1 For a discussion of the leading seventeenth-century manuals for justices of the peace, see: Larry M. Boyer, “The Justice of the Peace in England and America from 1506 to 1776: A Bibliographical History,” Library of Congress, Quarterly Journal, vol. 34 (1977), pp. 317–18.
2 “To Search for stolen goods,” Dalton, Justice (1618), p. 314. “A Warrant for a generall search for Rogues,” ibid., pp. 318–19. “A Warrant to search after a Robberie Committed,” ibid. (1626), p. 354. “A Hue and Cry after Robbers,” ibid., pp. 354–55. Coke, Institutes, vol. 2, pp. 45–47, vol. 4, pp. 176–77.
3 The surviving manuals, per Sweet and Maxwell’s Legal Bibliography (2nd ed.), pp. 223–36, The National Union Catalog, and the Wing compendium of English books, 1641–1700, are the following, in chronological sequence by author and date of earliest surviving edition:
Complete Justice: A Manuall Or Analecta…Formerly Styled The Complete Justice (London, 1641)
Compleat Justice (1656, 1661, 1667). Richard Chamberlain, The Complete Justice (1681)
The Covntrey Justice (6th ed., 1643, 1655, 1661, 1666, 1677, 1682, 1690, 1697)
Offices and Duties of Constables (1641)
Offices of Constables ([2nd ed.], 1641, 1652; 3rd ed., 165?; 4th ed., 1657)
Whole Office of the Country Justice of Peace (1650; 2nd ed., 1652; 3rd ed., 1656)
The Justice of Peace: His Clark’s Cabinet (1654, 1660, 1672)
New Survey of the Justice of Peace (London, 1659)
Sure Guide for His Majesties Justices of Peace (1663; 2nd ed., 1669)
The Exact Constable (2nd ed., 1660; [3rd ed., 1663]; 4th ed., 1677; 5th ed., 1680; 6th ed., 1682)
Justice Revived: The Whole Office of a Countrey Justice of Peace (London, 1661)
A Guide for Constables (1669; 3rd ed., 1671; 4th ed., 1674; 5th ed., 1677; 6th ed., 1679; 7th ed., 1682; 8th ed., 1685)
The Duty and Office of a High Constable (1672)
English Liberties ([1680?], 1682, 1684, 1691, 1700)
Choice Precedents Upon All Acts of Parliament Relating to…a Justice of Peace (1680; 2nd ed., 1681; 3rd ed., 1685; 4th ed., 1690; 5th ed., 1694; 6th ed., 1700)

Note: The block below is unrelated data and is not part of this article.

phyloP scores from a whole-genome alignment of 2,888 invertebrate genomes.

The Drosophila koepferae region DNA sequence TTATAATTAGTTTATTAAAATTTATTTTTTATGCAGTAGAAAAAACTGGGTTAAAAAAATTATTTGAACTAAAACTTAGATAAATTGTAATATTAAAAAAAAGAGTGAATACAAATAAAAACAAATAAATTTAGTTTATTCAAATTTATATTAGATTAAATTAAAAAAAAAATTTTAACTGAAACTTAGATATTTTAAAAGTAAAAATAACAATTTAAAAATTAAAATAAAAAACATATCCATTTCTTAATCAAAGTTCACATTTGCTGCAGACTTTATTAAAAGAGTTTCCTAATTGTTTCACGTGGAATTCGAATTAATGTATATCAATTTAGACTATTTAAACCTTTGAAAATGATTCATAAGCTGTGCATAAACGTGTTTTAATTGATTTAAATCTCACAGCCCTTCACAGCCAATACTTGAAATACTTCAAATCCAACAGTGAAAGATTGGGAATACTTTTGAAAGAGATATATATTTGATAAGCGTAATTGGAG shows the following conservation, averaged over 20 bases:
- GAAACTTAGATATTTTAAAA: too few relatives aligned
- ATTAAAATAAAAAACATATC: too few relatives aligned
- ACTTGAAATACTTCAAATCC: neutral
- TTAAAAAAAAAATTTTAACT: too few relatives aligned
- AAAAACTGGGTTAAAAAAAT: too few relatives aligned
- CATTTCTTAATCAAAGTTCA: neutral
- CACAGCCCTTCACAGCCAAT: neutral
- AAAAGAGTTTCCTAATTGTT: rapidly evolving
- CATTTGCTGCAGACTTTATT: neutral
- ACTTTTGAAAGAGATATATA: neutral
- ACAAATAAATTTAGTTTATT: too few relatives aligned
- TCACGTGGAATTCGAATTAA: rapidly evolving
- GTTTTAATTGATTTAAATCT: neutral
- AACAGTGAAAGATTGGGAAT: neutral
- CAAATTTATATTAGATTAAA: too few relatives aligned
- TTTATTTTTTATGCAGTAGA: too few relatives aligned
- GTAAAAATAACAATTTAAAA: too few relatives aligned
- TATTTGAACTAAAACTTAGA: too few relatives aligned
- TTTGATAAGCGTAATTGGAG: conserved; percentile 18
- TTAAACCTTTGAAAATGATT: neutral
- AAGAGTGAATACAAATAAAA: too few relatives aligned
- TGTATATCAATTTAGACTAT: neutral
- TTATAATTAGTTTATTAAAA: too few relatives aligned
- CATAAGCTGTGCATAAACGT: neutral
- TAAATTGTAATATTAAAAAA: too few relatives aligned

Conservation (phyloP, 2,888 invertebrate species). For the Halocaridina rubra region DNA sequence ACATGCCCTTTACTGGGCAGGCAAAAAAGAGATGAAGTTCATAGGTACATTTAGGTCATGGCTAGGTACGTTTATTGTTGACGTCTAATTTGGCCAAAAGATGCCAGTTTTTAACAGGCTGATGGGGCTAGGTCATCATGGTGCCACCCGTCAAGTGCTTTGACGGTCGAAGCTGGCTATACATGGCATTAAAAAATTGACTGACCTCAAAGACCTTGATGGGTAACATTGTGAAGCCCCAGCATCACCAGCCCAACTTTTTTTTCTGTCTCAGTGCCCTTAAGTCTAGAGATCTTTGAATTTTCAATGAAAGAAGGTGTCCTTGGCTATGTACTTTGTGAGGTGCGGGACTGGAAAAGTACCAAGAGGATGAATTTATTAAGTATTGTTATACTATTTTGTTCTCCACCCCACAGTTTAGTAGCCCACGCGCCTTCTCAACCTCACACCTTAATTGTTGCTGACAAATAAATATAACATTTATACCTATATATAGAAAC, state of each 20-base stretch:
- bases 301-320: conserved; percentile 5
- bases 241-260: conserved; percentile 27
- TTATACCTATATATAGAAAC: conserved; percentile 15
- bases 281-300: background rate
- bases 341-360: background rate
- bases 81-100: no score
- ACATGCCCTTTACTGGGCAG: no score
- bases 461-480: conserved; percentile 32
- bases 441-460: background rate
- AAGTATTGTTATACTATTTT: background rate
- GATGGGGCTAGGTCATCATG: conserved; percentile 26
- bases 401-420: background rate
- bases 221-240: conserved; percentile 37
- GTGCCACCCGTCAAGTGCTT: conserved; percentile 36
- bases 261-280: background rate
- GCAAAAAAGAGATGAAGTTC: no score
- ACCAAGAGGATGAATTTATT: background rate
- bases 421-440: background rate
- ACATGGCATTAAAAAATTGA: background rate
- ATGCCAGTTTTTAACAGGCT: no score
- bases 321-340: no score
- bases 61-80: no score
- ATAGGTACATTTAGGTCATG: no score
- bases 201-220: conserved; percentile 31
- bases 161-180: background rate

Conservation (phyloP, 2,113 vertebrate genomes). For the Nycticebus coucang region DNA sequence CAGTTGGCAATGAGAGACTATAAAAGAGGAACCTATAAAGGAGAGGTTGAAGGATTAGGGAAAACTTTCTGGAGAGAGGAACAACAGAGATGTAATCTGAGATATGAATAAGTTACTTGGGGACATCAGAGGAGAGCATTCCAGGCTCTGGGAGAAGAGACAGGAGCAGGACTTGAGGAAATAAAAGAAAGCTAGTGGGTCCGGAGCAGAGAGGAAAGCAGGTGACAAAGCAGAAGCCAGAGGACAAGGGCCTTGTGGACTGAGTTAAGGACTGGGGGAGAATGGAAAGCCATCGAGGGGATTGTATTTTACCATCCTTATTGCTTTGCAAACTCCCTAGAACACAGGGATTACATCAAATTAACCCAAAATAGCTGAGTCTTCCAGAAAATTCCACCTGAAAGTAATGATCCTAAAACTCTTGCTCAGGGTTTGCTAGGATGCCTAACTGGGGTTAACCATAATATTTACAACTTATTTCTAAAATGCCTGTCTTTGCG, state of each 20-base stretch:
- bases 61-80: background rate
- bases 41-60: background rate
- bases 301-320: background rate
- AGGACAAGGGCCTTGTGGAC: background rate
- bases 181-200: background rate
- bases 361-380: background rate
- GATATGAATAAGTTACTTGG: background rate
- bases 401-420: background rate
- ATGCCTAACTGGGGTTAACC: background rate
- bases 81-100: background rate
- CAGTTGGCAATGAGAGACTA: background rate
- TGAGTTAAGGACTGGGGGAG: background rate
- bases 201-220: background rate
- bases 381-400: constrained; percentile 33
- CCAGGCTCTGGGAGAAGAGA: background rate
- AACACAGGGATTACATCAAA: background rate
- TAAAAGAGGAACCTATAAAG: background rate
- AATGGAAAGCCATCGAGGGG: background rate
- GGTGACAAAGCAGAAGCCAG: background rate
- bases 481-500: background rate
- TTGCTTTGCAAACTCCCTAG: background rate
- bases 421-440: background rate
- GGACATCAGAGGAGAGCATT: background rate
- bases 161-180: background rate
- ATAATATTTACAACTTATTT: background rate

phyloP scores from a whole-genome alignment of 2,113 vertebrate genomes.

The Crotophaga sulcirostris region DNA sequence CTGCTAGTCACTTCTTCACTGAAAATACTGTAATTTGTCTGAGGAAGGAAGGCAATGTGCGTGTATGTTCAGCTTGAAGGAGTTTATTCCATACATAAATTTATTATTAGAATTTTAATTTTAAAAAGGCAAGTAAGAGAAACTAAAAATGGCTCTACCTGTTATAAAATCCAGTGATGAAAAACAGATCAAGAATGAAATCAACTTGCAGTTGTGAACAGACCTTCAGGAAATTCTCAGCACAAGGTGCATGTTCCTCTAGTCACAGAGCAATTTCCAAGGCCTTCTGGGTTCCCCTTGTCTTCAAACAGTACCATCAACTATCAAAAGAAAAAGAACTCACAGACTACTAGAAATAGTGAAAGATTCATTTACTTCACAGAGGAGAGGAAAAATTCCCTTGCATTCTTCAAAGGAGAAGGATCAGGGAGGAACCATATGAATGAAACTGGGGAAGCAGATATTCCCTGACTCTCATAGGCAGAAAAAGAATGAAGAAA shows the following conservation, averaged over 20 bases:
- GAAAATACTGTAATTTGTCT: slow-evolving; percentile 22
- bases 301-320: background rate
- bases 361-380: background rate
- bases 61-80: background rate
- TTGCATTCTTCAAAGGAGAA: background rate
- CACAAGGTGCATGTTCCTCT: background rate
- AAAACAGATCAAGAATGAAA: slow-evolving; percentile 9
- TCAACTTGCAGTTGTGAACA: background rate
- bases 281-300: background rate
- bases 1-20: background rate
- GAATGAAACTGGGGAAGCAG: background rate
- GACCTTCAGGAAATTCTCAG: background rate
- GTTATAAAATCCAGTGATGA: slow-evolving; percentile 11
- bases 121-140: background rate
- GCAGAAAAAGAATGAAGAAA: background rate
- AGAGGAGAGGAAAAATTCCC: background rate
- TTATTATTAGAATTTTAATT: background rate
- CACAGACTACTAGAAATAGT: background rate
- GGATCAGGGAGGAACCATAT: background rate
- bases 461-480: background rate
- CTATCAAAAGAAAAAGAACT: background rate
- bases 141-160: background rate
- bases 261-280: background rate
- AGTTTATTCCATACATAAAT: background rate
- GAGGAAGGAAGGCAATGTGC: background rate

An Assistance to Justices of the Peace (1683, 1689)
A Complete Guide for Justices of Peace (1685; 2nd ed., 1696)
Compleat Constable (1692; 2nd ed., 1700)
New Guide for Constables (1692)
Astraeae Abdicatae Restauratio, or Advice to Justices of the Peace (1695)
4 For a full list of the forms of search warrants in English legal treatises, 1642–1700, in the sequence outlined in the last footnote, see below, Appendix C-2.
5 “To all Constables and Tythingmen,” Sheppard, Justice of the Peace (1654), p. 20; repeated in ibid. (1660), p. 21 and (1672), p. 20.
6 Wingate, Exact Constable (4th ed., 1677), pp. 33 (first quote at same), 66–67 (second quote); repeated: ibid. (5th ed., 1680), pp. 31, 63–64; (6th ed., 1682), pp. 31, 63. For Wingate’s advocacy of general searches for poachers and other felons, see: ibid. (2nd ed., 1660), pp. 47–48; (3rd ed., 1663), pp. 38–39; (4th ed., 1677), p. 59.
7 Meriton, Guide (1669), pp. 33–35; (2nd ed., 1671; 4th ed., 1674; 5th ed., 1677; 6th ed., 1679) pp. 37–39; (7th ed., 1682), pp. 28–29; (8th ed., 1685), p. 29: all regarding general customs searches via warrant and writ of assistance. For the quoted language on poaching searches: ibid. (1669), p. 36; (3rd ed., 1671; 4th ed., 1674; 5th ed., 1677; 6th ed., 1679), p. 40; (7th ed., 1682; 8th ed., 1685), p. 29. For the quote on the hue and cry: ibid. (1669), p. 55; (3rd ed., 1671; 4th ed., 1674; 5th ed., 1677; 6th ed., 1679), p. 62; (7th ed., 1682; 8th ed., 1685), p. 45. For advice in other manuals to conduct general searches: Turner, High Constables (1671), pp. 34–35, 53, 74–75. New Guide for Constables (1692), pp. 15–16, 19–20, 30–35 passim, 39, 41, 44.
8 On Coke: Sheppard, Whole Office (1650), vol. 1, p. 13; (2nd ed., 1652), vol. 1, pp. 33–34; (3rd ed., 1656), vol. 1, pp. 38–39. idem., Sure Guide (1663), p. 268; (2nd ed., 1669), pp. 324, 427. Bond, Complete Guide (1685), vol. 1, p. 236.
9 Bond, Complete Guide (1685), vol. 1, p. 236. For Bond’s warrants, see above, footnote 114, nos. 30–37.
10 Sheppard, Offices and Duties of Constables (1641), p. 54.
11 Sheppard, Whole Office (1650), vol. 1, p. 13.
12 Sheppard, Justice of Peace: His Clerk’s Cabinet (1654), p. 21.